Presentation on theme: "The Data Protection Act 1998 The Eight Principles."— Presentation transcript:
The Data Protection Act 1998 The Eight Principles
Background The data protection act of 1998 brings together access rights, previously dealt with under separate legislation, such as the individual’s right to access their own health and education records, and to obtain a copy of their credit reference file. The act also contains a direct requirement to comply with the protection principles (which I will be concentrating on in my presentation), and places stricter conditions on the processing of sensitive data. Under the act individuals have greater rights to object to processing likely to cause substantial damage or distress, and have a new express right to prevent their data being used for direct marketing.
The Principles The data protection act reads that users should comply with these eight data protection principles Data must be fairly and lawfully processed Data must be processed for limited purposes Data must be adequate, relevant and not excessive Data should be accurate Data must not be kept longer than necessary Data must be processed in accordance with the data subject’s rights Data must be secure Data must not be transferred to countries without adequate protection
Principle Definition Principle 1: Personal data must be processed fairly and lawfully and must not be processed unless at least one of the following conditions has been met – (a) The data subject has consented to the processing (b) The processing is necessary for the performance of a contract to which the data subject is a party (c) The processing is necessary for compliance with any legal obligation (d) The processing is necessary to protect the subject’s vital interests (e) The processing is necessary for the administration of justice (f) The processing is necessary for the purposes of legitimate interests pursued by the data controller or third parties to whom the data is disclosed
Principle Definition Principle 2: Personal data must be obtained only for one or more specified and lawful purpose(s) and must not be further processed in a way that is incompatible with such purpose(s).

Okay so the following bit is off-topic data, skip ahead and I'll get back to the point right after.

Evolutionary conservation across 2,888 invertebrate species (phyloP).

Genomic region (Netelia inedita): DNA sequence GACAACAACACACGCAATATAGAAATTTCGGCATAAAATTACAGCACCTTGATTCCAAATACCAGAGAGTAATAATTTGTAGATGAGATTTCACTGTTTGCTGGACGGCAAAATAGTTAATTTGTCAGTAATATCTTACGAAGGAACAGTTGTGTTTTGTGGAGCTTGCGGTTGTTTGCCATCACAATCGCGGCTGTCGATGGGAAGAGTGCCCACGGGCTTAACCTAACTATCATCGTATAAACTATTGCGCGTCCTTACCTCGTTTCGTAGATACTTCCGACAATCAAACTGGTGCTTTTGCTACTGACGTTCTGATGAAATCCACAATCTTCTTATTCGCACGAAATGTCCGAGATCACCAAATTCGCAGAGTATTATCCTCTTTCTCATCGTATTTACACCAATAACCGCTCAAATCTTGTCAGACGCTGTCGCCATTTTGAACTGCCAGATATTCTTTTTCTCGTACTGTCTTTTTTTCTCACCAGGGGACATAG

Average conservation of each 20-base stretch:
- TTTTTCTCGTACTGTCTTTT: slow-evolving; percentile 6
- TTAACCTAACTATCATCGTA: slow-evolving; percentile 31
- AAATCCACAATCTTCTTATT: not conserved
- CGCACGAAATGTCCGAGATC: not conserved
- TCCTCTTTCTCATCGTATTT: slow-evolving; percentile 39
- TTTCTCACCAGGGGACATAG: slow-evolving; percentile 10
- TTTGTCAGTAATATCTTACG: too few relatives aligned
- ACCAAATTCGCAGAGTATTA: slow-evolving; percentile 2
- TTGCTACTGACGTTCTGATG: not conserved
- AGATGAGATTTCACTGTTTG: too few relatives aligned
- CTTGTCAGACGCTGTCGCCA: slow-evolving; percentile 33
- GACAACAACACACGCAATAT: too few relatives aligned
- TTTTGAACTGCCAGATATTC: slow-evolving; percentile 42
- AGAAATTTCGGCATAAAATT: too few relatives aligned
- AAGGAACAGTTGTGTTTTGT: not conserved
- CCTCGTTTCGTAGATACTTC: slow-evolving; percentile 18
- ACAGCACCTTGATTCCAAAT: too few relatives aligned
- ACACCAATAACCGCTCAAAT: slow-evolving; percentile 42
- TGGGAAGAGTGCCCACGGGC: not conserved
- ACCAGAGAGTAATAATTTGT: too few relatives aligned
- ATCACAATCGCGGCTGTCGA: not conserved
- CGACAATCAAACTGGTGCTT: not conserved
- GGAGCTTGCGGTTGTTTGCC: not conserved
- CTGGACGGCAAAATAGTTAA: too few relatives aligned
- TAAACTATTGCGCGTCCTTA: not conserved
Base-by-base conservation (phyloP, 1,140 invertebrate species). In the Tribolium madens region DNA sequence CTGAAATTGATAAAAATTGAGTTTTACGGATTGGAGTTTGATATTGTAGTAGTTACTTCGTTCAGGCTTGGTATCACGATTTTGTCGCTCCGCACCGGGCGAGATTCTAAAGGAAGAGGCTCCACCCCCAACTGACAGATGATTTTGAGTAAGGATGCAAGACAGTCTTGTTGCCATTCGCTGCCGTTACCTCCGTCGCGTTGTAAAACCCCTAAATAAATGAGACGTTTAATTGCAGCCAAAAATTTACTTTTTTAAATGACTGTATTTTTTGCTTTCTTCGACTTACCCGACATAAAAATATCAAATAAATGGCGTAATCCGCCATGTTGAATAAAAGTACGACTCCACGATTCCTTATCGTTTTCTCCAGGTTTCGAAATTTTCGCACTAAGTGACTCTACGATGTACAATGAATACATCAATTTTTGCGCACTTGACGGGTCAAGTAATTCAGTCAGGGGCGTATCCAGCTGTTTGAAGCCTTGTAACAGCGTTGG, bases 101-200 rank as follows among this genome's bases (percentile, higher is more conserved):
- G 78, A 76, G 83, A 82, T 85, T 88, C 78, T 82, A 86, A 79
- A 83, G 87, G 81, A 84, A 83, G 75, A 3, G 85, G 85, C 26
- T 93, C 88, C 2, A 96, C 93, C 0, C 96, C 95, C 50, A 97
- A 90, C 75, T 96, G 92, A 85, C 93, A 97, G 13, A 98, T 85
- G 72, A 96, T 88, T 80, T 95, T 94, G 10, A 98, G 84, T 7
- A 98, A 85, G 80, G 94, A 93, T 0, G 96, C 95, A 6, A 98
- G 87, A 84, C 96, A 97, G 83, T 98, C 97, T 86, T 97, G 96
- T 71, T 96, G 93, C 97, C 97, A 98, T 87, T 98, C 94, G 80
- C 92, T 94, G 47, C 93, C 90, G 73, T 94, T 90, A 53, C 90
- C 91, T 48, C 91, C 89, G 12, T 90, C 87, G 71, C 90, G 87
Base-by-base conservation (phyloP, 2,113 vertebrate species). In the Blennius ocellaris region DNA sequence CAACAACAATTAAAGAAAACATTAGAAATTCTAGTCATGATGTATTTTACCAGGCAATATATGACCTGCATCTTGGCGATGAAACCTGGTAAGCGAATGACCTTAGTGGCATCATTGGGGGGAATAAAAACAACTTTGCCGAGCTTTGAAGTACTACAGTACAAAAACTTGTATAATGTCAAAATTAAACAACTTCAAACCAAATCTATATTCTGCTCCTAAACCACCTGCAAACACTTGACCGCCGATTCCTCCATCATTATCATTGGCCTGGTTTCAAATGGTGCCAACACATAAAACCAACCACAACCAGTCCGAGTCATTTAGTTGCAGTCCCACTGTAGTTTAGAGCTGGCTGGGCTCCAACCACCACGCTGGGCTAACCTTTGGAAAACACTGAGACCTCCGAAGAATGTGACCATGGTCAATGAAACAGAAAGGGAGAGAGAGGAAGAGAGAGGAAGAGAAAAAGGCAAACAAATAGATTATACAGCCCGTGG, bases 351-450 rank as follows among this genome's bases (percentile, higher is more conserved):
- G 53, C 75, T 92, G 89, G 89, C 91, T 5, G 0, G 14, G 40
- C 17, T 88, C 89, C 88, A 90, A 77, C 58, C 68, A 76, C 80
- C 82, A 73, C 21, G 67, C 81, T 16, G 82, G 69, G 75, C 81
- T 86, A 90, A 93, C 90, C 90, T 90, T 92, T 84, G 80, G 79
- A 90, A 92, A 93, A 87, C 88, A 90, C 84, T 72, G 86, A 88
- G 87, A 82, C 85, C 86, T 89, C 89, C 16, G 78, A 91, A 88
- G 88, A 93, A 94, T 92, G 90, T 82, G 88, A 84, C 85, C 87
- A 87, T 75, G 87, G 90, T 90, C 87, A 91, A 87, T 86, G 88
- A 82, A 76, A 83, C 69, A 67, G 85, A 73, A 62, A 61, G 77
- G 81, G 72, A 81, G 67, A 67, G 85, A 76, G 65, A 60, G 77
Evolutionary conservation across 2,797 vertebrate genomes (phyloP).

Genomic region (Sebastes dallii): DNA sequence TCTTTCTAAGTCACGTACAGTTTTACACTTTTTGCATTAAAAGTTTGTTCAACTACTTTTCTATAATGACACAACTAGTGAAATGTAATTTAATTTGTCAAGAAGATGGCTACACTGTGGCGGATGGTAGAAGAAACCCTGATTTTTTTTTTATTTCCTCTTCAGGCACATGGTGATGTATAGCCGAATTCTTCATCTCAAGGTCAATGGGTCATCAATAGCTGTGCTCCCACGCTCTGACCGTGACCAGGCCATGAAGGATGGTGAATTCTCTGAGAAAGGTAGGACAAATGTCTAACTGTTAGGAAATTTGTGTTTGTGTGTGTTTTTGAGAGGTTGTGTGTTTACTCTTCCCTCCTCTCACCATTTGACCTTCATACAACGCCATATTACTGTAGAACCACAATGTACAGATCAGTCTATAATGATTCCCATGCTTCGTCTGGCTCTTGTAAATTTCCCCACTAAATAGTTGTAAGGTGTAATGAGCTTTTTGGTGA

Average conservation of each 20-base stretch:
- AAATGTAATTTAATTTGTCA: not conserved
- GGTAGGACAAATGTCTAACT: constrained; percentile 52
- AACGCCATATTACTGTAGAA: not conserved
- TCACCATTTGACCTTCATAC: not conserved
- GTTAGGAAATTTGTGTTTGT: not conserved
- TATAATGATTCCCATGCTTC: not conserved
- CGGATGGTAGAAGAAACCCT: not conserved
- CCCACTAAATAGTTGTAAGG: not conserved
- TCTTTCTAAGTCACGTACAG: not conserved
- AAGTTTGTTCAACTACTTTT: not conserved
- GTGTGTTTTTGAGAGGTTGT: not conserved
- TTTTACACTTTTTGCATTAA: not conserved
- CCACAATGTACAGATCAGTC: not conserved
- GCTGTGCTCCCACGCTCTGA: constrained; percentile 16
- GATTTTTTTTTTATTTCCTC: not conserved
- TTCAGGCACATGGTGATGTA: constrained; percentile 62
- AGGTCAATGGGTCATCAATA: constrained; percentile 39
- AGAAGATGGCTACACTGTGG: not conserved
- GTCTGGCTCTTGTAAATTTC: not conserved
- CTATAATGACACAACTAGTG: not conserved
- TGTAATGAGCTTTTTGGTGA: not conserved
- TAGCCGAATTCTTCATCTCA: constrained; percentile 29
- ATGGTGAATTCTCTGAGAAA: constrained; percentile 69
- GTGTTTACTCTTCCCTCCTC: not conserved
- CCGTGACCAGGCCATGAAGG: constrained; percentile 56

Principle Definition Principle 3: Personal data must be adequate, relevant and not excessive in relation to the purpose(s) for which processed
Principle Definition Principle 4: Personal data must be accurate and, where necessary, kept up to date.
Principle Definition Principle 5: Personal data processed for any purpose(s) must be kept for longer than is necessary for the purpose(s)
Principle Definition Principle 6: Personal data must be processed in accordance with a data subject’s rights under the Act.
Principle Definition Principle 7: Appropriate technical and organisational measures must be taken against unauthorised or unlawful processing of personal data and against accidental loss or destruction of, or damage to personal data.
Principle Definition Principle 8: Subject to schedule 4, personal data must not be transferred to country outside of the European economic area (EEA) unless that country ensures an adequate level of protection for the rights and freedoms of data subjects so far as the processing of personal data is concerned.
Conclusion Thanks to the introduction of the data protection Act 1998 illegal data exposure has dropped by over 70% although there are still people out there who can find ways around security measures created by professionals and infringe the law dramatically. The data protection act has definitely helped data protection a lot but more still needs to be done if there is to be a 100% block on illegal data exposure.